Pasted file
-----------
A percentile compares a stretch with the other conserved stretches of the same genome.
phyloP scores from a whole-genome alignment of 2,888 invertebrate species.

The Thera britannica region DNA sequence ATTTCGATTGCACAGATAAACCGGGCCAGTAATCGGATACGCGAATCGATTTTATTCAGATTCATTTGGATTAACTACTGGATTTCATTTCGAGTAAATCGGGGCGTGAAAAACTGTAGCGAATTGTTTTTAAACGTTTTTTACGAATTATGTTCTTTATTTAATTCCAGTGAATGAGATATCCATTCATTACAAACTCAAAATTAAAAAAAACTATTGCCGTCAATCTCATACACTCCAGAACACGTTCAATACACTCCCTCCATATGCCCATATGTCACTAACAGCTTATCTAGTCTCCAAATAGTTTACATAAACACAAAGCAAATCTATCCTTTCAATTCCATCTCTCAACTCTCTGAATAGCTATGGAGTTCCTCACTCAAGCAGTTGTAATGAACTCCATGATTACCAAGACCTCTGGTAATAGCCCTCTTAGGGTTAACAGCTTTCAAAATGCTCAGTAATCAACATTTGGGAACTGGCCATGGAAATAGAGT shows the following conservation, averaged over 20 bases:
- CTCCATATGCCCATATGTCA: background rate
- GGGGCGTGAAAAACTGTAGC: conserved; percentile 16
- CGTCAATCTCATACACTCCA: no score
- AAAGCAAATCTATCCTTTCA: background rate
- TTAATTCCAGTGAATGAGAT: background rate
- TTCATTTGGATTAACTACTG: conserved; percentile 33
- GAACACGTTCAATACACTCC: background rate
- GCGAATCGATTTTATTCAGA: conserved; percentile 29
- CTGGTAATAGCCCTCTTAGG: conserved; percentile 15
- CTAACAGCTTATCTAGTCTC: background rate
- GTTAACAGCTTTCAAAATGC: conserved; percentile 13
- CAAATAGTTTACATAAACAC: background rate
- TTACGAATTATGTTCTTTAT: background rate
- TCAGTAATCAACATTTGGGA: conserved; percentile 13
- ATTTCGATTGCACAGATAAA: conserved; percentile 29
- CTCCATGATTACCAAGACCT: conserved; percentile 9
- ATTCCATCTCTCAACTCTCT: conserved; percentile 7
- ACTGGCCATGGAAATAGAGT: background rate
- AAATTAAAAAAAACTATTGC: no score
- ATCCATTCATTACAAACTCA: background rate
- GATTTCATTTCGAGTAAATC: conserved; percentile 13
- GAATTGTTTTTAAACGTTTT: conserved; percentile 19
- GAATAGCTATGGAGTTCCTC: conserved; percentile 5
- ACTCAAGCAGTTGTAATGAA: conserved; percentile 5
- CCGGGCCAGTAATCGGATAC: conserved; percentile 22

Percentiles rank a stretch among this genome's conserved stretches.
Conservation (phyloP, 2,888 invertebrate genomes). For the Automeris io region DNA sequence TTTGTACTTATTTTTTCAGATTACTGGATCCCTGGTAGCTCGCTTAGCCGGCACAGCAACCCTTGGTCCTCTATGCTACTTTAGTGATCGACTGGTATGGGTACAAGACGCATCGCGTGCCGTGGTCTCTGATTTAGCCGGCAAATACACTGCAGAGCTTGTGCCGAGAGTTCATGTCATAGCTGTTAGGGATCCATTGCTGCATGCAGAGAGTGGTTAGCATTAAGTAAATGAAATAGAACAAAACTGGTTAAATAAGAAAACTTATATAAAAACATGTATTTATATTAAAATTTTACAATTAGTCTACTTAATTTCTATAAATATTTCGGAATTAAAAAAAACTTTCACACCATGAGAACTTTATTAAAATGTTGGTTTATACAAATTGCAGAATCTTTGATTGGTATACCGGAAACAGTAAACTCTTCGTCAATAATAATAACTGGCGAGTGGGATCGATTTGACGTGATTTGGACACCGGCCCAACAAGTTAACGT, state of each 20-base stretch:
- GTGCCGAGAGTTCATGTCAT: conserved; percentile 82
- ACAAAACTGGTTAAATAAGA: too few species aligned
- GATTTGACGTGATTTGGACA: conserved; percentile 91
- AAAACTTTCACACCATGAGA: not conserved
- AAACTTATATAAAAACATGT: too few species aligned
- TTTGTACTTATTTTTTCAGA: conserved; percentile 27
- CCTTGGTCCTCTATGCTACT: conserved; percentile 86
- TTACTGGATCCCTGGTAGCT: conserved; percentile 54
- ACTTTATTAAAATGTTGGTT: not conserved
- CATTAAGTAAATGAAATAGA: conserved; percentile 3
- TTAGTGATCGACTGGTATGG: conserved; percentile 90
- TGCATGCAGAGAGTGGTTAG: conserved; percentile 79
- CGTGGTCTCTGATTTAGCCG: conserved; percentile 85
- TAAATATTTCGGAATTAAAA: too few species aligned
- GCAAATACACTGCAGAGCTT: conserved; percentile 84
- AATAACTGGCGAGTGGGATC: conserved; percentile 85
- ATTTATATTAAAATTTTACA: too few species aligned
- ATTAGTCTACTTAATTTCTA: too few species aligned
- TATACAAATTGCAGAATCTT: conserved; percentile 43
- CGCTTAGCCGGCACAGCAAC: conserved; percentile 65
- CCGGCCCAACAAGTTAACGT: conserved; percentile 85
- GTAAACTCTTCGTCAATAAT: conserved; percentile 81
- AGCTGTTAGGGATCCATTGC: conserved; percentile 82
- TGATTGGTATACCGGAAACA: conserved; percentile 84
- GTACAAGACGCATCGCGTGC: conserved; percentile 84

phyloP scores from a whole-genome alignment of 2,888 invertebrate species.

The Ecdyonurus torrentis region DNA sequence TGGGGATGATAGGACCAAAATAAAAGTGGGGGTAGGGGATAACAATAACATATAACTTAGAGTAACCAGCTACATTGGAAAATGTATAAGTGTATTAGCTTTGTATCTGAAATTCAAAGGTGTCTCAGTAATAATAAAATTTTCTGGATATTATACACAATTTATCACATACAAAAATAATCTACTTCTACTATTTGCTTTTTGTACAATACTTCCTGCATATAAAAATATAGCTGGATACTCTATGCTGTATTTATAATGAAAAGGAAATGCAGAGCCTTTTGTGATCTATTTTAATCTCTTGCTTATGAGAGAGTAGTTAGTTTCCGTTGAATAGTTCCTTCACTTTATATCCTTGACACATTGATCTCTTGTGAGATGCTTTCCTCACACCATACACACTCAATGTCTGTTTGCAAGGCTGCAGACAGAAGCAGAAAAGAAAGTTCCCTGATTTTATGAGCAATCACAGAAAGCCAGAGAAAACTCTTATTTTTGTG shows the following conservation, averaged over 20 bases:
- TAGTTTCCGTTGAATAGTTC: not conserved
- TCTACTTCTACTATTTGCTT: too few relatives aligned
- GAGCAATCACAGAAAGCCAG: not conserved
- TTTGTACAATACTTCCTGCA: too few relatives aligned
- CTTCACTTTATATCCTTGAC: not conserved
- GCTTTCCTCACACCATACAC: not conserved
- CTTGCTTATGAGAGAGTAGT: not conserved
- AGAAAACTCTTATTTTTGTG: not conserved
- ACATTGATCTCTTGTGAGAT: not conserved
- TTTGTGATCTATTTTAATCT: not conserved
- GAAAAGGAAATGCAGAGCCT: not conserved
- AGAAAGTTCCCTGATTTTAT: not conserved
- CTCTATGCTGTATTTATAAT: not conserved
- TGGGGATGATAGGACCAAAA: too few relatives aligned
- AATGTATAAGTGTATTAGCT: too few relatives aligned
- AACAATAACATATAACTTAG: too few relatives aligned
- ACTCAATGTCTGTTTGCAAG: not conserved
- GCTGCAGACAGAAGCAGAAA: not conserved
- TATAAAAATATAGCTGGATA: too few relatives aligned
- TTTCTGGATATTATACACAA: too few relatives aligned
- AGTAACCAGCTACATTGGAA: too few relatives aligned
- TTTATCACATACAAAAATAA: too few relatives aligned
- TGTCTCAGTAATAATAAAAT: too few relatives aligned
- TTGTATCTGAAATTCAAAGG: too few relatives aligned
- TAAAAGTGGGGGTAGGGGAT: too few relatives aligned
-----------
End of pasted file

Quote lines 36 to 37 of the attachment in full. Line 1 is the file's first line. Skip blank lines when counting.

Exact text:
- TTTGTACTTATTTTTTCAGA: conserved; percentile 27
- CCTTGGTCCTCTATGCTACT: conserved; percentile 86